Welcome to Lakeville Lake
Also known as Lake Wononscopomuc. Nestled in the foothills of the Berkshires it is Connecticut’s deepest lake and a premiere recreational asset for swimming, sailing, canoeing and fishing in the summer and skating and cross country skiing in the winter.
The Grove and Lake Wononscopomuc are located at 36 Ethan Allen Street in Lakeville, just up the street from the Black Rabbit and Mizza’s Pizza (off of Rt 41).
Beach and Marina
From the 3rd Saturday in April to Labor Day
- 7:00AM – 8:00PM Monday to Friday
- 7:00AM – Noon Saturday and Sunday
The Grove Office Hours: 7:00AM to 8:00PM Daily
Stacey Dodge – Director
Lisa McAuliffe, Recreation Director
Lake Wononscopomuc has been a prime recreational asset for residents of the Town of Salisbury and its many thousands of visitors for more than two centuries. But the lake environment is constantly changing and maintaining the water quality and the health of the ecosystem requires long range planning and good lake management.
About the Association
The Lake Wononscopomuc Association was formed in 1988 to protect, preserve and improve this important scenic and recreational resource for the enjoyment of present and future generations. Our mission is to promote public awareness of potential threats to the ecological health of this lake and its watershed, to improve its water quality and to discourage the growth of invasive weeds that may threaten the safe enjoyment of the lake by our community.
Support the Lake: Make a Donation
Make Your Contribution Now
Lake Wononscopomuc Association
June 3, 2023
It was reported that a swimmer reported an algae bloom. Larry Marsicano believes it was probably pollen which has been at high levels this spring.
State of the Lake 2021
Aquatic Ecosystem Research (AER) LLC was engaged by the Lake Wononscopomuc Association (LWA) to perform an assessment of water quality in 2021.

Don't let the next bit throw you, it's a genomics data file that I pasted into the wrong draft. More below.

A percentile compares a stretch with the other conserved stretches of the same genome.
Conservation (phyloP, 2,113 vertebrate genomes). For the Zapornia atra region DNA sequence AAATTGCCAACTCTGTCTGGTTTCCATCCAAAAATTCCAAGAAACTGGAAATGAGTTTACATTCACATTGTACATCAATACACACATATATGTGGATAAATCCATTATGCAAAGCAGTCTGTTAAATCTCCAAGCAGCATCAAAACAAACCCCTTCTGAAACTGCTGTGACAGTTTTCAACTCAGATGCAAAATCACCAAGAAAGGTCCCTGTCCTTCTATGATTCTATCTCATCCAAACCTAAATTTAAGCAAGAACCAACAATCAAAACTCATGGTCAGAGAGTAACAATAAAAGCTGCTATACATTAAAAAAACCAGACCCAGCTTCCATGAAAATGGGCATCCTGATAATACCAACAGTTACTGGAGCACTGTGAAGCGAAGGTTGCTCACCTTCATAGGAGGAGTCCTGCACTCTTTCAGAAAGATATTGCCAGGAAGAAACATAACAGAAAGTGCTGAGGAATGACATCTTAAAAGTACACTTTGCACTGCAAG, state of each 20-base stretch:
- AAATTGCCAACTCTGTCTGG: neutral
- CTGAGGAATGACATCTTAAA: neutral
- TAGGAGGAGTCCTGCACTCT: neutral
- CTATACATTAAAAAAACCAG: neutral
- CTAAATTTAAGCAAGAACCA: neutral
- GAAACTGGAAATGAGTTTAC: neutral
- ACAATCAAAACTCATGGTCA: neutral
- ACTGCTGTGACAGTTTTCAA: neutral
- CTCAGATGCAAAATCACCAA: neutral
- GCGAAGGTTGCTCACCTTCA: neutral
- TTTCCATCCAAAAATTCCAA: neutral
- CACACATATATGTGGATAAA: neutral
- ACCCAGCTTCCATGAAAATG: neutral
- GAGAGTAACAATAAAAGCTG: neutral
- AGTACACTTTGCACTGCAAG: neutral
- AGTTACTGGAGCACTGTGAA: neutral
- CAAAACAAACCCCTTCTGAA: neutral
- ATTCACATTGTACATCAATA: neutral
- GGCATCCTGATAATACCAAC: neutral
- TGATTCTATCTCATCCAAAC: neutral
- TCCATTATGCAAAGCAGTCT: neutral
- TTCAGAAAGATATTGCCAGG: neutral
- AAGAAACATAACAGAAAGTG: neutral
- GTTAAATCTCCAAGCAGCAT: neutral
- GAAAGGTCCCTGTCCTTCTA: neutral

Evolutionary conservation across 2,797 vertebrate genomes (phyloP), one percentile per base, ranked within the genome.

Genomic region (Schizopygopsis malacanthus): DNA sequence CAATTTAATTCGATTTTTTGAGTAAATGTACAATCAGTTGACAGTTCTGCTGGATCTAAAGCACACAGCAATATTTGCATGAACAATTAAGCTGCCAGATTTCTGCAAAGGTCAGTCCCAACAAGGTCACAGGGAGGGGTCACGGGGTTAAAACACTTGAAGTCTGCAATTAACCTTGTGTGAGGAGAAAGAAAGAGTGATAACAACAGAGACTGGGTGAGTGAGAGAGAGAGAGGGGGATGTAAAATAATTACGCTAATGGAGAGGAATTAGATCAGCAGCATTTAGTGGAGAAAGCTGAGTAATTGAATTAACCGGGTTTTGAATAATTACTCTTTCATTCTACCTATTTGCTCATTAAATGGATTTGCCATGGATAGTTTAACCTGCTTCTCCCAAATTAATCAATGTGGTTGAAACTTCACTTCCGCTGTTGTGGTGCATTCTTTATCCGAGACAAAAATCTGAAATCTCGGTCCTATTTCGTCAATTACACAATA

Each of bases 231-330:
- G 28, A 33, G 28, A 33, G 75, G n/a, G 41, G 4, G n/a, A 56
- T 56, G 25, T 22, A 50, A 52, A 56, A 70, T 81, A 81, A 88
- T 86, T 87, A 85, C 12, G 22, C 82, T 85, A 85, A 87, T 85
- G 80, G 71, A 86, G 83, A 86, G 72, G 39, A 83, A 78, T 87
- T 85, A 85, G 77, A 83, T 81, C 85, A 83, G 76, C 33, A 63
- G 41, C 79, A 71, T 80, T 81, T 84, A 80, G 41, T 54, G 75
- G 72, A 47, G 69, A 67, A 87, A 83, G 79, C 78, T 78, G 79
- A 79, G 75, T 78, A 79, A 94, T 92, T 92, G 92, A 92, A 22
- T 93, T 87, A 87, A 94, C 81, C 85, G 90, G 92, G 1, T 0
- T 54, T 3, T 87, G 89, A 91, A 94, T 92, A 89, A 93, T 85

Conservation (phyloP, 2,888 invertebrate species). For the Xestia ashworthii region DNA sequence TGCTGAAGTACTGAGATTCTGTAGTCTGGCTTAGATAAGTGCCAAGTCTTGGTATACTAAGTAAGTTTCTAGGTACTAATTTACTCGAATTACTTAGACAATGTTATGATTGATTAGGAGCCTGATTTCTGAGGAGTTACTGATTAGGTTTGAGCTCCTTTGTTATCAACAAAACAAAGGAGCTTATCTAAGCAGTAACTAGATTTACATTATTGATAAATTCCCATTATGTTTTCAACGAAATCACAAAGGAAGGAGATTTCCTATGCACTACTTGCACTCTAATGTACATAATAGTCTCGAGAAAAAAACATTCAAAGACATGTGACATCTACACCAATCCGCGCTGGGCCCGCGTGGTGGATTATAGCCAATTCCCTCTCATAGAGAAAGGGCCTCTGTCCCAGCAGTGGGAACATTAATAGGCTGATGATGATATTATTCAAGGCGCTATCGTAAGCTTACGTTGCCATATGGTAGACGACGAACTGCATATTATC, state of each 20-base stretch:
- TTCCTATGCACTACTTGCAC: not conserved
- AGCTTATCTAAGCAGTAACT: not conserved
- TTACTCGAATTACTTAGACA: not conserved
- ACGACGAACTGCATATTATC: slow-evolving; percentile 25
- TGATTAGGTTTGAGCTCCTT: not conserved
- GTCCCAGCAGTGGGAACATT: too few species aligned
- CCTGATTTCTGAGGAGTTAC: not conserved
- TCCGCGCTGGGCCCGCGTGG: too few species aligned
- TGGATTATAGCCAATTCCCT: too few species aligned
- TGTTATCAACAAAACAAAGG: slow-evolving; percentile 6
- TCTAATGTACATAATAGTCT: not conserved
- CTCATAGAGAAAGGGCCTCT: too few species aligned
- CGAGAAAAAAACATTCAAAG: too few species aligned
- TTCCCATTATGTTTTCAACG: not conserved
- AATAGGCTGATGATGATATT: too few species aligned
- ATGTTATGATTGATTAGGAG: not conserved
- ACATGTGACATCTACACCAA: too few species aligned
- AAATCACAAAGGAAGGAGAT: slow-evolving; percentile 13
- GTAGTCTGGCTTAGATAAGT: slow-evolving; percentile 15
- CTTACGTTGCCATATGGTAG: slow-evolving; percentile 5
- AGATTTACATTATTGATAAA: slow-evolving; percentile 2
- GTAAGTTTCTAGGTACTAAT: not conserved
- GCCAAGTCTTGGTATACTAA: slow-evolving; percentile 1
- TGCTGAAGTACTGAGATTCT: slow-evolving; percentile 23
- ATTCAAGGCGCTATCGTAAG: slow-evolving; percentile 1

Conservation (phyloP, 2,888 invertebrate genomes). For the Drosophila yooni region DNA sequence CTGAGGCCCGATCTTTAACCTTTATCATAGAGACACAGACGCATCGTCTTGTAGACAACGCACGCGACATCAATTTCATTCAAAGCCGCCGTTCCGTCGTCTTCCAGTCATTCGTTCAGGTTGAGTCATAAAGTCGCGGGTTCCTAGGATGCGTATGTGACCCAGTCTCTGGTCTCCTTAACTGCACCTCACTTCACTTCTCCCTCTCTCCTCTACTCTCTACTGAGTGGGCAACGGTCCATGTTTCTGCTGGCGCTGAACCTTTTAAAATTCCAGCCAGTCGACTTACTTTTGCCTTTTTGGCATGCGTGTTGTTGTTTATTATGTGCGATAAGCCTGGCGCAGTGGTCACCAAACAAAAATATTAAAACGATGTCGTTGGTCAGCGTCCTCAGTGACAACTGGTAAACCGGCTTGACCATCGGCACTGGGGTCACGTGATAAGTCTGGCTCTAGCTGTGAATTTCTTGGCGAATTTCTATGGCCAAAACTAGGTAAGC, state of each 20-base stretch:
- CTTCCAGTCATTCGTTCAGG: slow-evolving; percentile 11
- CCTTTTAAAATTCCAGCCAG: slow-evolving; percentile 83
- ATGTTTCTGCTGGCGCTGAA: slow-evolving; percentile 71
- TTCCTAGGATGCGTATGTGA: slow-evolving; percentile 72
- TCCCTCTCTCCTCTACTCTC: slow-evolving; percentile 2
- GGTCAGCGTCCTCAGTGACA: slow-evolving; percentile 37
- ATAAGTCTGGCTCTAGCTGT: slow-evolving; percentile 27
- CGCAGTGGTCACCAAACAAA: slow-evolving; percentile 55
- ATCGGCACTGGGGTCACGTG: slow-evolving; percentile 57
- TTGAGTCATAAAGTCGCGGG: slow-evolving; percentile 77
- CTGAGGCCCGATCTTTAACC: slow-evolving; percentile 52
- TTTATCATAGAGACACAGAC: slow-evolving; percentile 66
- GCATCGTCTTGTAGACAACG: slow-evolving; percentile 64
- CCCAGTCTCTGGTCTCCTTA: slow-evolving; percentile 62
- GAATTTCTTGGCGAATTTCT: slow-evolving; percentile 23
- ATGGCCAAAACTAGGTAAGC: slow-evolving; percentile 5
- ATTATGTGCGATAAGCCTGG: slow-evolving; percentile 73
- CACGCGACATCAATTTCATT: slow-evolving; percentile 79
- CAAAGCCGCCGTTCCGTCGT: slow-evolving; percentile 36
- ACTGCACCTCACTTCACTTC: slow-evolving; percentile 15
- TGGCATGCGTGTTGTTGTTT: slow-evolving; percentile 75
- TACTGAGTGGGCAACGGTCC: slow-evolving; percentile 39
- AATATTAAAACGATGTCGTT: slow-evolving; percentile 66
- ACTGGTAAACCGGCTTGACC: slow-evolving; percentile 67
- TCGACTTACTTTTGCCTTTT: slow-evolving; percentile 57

The biannual monitoring program is one aspect of the LWA’s lake management strategy with the goal of developing a scientific database to detect changes – positive and/or negative – within the lake. The following is an outline of findings from the 2021 water quality monitoring program at Lake Wononscopomuc. Several recommendations are pro- vided at the end of the report.
Read the Complete Report
Maintaining a Healthy Lake
What we do can make a big difference in the health and welfare of our lake. Eutrophication is the natural aging of lakes from the addition of nutrients such as phosphorus and nitrogen. They stimulate algae and aquatic plant growth. In modern times a large percentage of these nutrients enter the lake from the development of its watershed. The watershed area of Lake Wononscopomuc is the total area from which water drains into the lake. Anyone who lives within this area has an effect on the quantity of nutrients entering the lake. The key is to limit the amount of phosphorus, nitrogen and sedimentation entering the lake.
See Our Plan
Eurasian Water Milfoil is an invasive plant that has taken over parts of the lake in depths from about 3 feet to about 18 feet. The plant has been a problem in Lake Wononscopomuc since at least 1975. Each year since the Town, Hotchkiss and the association have spent up to $30,000 per year to trim the milfoil during the growing season. The plant can crowd out native plants depriving the lake of the diversity is needs to survive in a healthy state and support its normal aquatic live population.
Learn About Milfoil